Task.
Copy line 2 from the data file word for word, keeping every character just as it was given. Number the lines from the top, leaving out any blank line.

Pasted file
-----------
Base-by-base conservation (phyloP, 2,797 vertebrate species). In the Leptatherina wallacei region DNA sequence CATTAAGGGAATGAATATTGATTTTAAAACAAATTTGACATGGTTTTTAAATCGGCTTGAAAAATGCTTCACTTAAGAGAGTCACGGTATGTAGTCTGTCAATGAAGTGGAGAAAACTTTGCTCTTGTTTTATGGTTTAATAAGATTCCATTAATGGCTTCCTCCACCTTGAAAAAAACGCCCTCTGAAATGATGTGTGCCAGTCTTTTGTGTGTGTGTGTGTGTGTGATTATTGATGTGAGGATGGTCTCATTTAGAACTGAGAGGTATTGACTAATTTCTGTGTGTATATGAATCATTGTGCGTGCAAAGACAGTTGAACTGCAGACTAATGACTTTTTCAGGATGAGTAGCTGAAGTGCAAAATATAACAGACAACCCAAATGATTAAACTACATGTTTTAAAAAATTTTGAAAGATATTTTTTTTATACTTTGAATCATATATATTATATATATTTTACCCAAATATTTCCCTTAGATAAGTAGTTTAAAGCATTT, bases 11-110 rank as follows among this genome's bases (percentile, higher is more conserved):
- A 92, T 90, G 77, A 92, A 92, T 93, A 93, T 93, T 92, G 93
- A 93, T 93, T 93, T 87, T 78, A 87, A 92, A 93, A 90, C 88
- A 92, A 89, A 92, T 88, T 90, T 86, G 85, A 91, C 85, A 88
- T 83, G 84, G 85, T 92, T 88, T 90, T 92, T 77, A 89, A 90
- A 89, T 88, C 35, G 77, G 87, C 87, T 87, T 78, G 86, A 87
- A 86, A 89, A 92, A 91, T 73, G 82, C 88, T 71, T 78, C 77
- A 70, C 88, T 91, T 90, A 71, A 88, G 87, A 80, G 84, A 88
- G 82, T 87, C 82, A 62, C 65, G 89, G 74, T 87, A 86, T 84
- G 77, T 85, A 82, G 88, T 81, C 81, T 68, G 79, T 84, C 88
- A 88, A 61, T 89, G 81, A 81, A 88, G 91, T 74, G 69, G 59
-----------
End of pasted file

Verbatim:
- A 92, T 90, G 77, A 92, A 92, T 93, A 93, T 93, T 92, G 93